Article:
I read the other week in the daily sport that Elvis was alive and on the moon :) Was the author Herbert Schildt by any chance?
Quote:

A nonstatic member function may be declared const, volatile, or const volatile. These cvqualifiers
affect the type of the this pointer (9.3.2). They also affect the function type (8.3.5) of the
member function; a member function declared const is a const member function, a member function
declared volatile is a volatile member function and a member function declared const volatile is
a const volatile member function. [Example:
struct X {
void g() const;
void h() const volatile;
};
X::g is a const member function and X::h is a const volatile member function. ]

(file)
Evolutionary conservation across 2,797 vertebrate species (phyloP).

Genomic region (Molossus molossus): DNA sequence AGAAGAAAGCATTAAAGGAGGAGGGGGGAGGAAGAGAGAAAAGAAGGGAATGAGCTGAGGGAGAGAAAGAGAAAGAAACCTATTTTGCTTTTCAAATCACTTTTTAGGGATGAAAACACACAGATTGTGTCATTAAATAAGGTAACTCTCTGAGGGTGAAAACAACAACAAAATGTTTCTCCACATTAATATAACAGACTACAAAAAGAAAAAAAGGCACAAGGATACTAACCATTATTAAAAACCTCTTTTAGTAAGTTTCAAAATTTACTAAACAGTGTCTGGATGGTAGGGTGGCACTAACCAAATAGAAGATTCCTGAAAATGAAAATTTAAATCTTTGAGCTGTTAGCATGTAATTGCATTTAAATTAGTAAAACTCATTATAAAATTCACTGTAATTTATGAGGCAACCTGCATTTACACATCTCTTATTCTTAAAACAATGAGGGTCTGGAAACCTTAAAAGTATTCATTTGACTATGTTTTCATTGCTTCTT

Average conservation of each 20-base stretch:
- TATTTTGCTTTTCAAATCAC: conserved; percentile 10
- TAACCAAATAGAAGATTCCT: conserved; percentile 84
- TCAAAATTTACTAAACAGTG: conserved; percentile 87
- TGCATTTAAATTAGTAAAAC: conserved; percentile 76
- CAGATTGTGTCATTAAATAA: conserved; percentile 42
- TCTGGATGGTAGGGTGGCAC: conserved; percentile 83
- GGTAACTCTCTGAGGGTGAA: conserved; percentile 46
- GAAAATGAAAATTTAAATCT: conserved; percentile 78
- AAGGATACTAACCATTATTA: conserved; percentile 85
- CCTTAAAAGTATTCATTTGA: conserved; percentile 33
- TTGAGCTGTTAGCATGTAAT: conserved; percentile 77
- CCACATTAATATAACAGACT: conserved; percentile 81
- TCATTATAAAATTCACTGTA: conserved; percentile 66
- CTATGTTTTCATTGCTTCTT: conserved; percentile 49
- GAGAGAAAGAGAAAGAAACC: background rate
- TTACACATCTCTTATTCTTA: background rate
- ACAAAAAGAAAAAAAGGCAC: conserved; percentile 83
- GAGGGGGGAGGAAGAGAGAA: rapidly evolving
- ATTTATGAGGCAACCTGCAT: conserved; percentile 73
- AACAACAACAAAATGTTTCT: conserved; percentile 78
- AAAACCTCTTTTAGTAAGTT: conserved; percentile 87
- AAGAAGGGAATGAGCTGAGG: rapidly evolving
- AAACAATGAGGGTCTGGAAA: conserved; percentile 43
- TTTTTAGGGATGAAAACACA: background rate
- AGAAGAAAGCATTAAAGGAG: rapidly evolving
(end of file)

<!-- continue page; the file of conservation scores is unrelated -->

edit
hmmm I had intended on posting the extract that jpetrie mentions but there does not seem any point, what the heck
Quote:

The declarator in a function-definition shall have the form
D1 ( parameter-declaration-clause ) cv-qualifier-seqopt exception-specificationopt

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OK, guys.

I am sure I saw it last night from the book called "programming with c++"(name might not be exact).

It mentioned like this: put the const between the function name and the argument list will let the const instances to access these functions.

The book is definitely very old. It might be wrong. But, I am sure I really did see it.

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It's definitely wrong then. Could be an unfortunate copyedit error that the publisher didn't catch, or they could be writing an old (pre-standard) version of C++. Either way, example (1) in your original post is not legal modern C++.

It may be time to find a new book.

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Quote:
Original post by jpetrie